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The Delhi model

Kolawole damilare Emmanuel

Feb. 12, 2020

The Delhi government has indeed revolutionised the public school education system by showing the political will to spend a large amount of money on an area that is often neglected in this era of populist politics. First, the government took steps to improve infrastructure. Next, it instituted school management committees, giving a sense of ownership to parents in the learning process of their children. These were not novel concepts, they were very much present in the Right to Education Act; what was needed to put them into action was political will. However, the face of education is not something that can be changed in a span of five years; it needs sustained investment, both financial and political (Op-Ed page, “The Delhi model of education,” Feb. 12).
Sandeep Kumar Meena,
New Delhi
Education is a crucial enabler, which will help people realise their dreams and desires. Hence, the role government needs to play in the educational sector — to make it affordable and accessible to even poorest of the poor — cannot be understated.
Government investment in the education sector can initiate pleasing and long-lasting chain reactions. For instance, it is Pandit Jawaharlal Nehru, India’s first Prime Minister, who played a pivotal role in establishing IITs in the 1950s. Subsequently, the premier institutions produced many illustrious alumni, including Arvind Kejriwal, bringing name and fame to our country. No wonder, Mr. Kejriwal inherently understands the importance of government investments in the education sector and the rich dividends they can deliver. And, this is reflected in the fact that nearly 25% of the State Budget of Delhi government is marked for education.
The AAP government made game-changing moves in the education sector. The overwhelming verdict of the Delhi people should only give the party more encouragement to carry its work forward.
A. Venkatasubramanian,
Tiruchi, Tamil Nadu
The victory of the AAP in the Delhi elections is a pointer to the fact that divisive politics is subject to the law of diminishing returns beyond a point. No less importantly, it highlights how important it is to make quality education accessible to all, this having been one of the main planks of the AAP’s election campaign. Today, our education system suffers from a debilitating class divide. At one end of the spectrum, we have the private schools which impart quality education, boast excellent facilities and use English as the medium of instruction. Because of these schools charging hefty fees and collecting donations, they are normally out of reach of children from less privileged families. At the other end are the typical government schools where teachers hardly have the skills or motivation to do justice to their jobs. These schools normally use the regional language as the medium of instruction. Not surprisingly, they mainly cater to the the children from less privileged backgrounds. Children passing out from these schools often suffer from an inferiority complex due to their inability to handle English well. This is not surprising considering the disproportionate importance attached to the knowledge of English in our job market and the social set-up in general. The way the AAP government has worked to address the divide by improving the infrastructure and teaching standards in government schools is commendable indeed. In fact, it is learnt that in some areas of Delhi, government schools have started giving their private counterparts a run for their money. One hopes that the results of the Delhi election will start a new trend in Indian politics which is more about bread-and-butter issues and less about creating divides among people.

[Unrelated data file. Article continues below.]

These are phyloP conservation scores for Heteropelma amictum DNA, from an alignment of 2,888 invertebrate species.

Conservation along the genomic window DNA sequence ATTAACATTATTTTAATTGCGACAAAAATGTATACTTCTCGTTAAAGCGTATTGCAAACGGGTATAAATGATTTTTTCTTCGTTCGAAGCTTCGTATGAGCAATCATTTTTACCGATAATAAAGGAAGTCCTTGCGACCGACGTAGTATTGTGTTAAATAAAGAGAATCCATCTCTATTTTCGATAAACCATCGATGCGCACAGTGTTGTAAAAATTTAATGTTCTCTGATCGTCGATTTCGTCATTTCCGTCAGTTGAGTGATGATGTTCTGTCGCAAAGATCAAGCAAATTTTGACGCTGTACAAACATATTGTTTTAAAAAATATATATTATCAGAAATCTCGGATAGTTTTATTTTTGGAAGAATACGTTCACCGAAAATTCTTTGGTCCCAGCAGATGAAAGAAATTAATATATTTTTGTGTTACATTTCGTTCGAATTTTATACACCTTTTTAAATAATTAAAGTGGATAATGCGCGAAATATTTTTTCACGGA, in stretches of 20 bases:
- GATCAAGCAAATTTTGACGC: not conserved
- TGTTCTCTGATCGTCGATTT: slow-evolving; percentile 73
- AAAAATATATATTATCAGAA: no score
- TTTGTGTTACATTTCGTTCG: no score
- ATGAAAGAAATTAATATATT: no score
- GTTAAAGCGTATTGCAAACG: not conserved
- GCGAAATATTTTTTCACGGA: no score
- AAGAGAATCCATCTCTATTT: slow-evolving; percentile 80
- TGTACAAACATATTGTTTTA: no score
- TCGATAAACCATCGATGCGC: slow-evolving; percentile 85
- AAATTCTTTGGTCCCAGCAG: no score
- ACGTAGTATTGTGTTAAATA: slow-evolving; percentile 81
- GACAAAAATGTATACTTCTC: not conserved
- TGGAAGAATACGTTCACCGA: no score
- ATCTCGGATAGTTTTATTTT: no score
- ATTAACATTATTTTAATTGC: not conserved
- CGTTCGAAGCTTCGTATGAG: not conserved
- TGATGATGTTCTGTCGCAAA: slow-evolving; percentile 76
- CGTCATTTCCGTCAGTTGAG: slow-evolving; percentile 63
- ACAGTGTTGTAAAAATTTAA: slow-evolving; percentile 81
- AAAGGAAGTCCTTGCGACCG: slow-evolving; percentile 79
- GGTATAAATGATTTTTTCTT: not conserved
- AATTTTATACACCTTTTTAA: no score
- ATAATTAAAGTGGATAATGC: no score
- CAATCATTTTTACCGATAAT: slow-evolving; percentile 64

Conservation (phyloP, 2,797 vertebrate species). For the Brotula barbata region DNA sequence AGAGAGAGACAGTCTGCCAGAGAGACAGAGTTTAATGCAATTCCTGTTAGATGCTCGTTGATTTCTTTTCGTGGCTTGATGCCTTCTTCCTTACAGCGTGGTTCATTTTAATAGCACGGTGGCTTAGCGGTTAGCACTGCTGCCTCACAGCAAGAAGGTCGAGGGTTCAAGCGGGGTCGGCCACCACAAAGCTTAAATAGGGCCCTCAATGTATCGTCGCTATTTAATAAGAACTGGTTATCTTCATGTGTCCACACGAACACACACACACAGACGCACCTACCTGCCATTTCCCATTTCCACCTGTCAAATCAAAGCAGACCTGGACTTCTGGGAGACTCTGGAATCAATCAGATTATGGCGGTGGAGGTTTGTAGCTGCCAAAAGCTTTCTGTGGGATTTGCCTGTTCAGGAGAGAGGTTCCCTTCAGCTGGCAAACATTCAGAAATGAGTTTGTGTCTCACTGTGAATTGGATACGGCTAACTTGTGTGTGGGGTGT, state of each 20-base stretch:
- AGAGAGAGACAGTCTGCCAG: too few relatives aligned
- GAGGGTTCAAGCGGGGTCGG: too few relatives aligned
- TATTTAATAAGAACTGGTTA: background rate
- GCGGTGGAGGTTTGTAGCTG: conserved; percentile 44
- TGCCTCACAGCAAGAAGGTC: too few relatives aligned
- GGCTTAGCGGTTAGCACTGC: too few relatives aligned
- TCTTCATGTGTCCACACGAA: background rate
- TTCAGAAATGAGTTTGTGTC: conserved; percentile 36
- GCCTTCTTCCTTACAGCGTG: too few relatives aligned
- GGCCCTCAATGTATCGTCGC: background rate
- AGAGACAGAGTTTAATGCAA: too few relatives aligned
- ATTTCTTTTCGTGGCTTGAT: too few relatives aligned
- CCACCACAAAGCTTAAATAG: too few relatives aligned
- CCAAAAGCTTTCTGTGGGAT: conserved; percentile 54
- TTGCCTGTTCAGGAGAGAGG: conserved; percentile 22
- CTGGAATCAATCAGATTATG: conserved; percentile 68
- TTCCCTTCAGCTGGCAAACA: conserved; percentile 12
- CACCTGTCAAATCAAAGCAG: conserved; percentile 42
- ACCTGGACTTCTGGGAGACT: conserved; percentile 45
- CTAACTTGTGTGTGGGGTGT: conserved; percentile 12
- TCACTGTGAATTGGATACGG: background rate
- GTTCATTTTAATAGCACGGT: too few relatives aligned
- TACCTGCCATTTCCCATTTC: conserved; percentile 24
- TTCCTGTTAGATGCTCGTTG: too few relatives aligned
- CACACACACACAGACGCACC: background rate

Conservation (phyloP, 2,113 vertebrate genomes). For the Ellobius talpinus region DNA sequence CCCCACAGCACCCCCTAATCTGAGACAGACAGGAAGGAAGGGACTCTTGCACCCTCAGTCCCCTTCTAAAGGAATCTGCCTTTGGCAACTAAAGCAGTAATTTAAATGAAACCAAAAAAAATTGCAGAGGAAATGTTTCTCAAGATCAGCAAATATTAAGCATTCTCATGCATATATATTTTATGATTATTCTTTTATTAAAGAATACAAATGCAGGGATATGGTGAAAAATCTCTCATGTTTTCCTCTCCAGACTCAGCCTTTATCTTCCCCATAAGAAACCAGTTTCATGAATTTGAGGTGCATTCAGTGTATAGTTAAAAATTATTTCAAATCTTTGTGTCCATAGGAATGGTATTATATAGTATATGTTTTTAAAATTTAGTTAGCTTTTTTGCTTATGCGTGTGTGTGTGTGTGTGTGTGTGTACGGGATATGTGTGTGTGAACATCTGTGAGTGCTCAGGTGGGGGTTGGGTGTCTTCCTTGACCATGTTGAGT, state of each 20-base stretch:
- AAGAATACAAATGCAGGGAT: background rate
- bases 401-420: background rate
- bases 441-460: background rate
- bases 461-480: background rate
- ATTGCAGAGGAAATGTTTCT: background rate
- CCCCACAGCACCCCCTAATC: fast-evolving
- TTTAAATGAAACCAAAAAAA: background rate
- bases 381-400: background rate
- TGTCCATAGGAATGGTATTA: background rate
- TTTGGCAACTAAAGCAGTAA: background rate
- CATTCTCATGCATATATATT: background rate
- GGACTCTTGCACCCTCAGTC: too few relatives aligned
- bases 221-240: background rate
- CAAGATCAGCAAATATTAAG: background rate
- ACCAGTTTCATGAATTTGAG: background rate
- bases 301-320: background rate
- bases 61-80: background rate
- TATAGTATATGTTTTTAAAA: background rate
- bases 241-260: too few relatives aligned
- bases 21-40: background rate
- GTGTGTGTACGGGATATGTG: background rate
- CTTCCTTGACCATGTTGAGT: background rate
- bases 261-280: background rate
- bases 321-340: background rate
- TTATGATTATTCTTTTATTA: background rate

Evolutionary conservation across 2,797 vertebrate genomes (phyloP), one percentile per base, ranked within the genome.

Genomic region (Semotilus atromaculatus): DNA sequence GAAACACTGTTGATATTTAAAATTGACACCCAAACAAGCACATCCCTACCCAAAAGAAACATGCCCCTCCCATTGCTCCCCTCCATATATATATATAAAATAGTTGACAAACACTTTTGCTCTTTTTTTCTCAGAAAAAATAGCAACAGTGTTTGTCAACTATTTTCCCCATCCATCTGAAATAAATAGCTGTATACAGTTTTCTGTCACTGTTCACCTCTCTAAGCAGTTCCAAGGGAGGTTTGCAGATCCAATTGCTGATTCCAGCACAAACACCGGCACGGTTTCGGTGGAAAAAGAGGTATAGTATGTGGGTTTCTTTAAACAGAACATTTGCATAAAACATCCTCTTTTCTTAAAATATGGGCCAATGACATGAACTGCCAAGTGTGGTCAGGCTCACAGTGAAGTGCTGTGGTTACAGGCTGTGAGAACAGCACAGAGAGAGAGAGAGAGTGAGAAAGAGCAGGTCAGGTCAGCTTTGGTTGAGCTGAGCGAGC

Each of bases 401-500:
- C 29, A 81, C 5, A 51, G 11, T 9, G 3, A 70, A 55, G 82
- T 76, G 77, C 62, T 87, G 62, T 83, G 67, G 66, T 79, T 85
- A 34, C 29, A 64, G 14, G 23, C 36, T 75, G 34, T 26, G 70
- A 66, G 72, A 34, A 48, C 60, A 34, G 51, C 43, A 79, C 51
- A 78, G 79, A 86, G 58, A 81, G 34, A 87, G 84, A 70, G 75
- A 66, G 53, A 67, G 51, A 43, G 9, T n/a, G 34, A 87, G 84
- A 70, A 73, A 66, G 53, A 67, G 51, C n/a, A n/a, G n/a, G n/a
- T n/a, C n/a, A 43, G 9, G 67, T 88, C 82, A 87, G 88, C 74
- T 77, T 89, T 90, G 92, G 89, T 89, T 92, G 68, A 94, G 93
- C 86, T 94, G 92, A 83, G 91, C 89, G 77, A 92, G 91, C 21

G.G. Menon,
Kochi, Kerala
The electorate of Delhi delivered a mandate that is path-breaking. The AAP performed in its previous tenure and got rewarded with an astounding victory. The BJP played politics, almost divisive at that, and paid the penalty. But then, the point to note is that more than 40% of the electorate endorsed the BJP, which could increase its tally from 3 to 8. Nevertheless, the AAP did a great job and opened up the only way to win, that is, perform/deliver. Political rhetoric often indulged in by the BJP is passé by now. The mini-India that is Delhi dearly hugged the AAP for the manner in which it had implemented all its electoral promises despite several constraints and obstacles. However, freebies do not provide a long-term solution. All these freebies should be done away with in a phased manner so that all sections of the people feel proud to earn and spend for their own living, instead of depending on the government for everything. Democracy does not mean that the poor need freebies from the government. The poor need employment or livelihoods so that they can earn for themselves a decent living. For this, the state needs to educate the poor and make them work by providing necessary avenues. Ever after seven decades of Independence, India is still struggling in this regard, a pointer to the fact that there has been mismanagement of finances and, more importantly, wrong priorities in planning.
Govardhana Myneedu
Vijayawada, Andhra Pradesh
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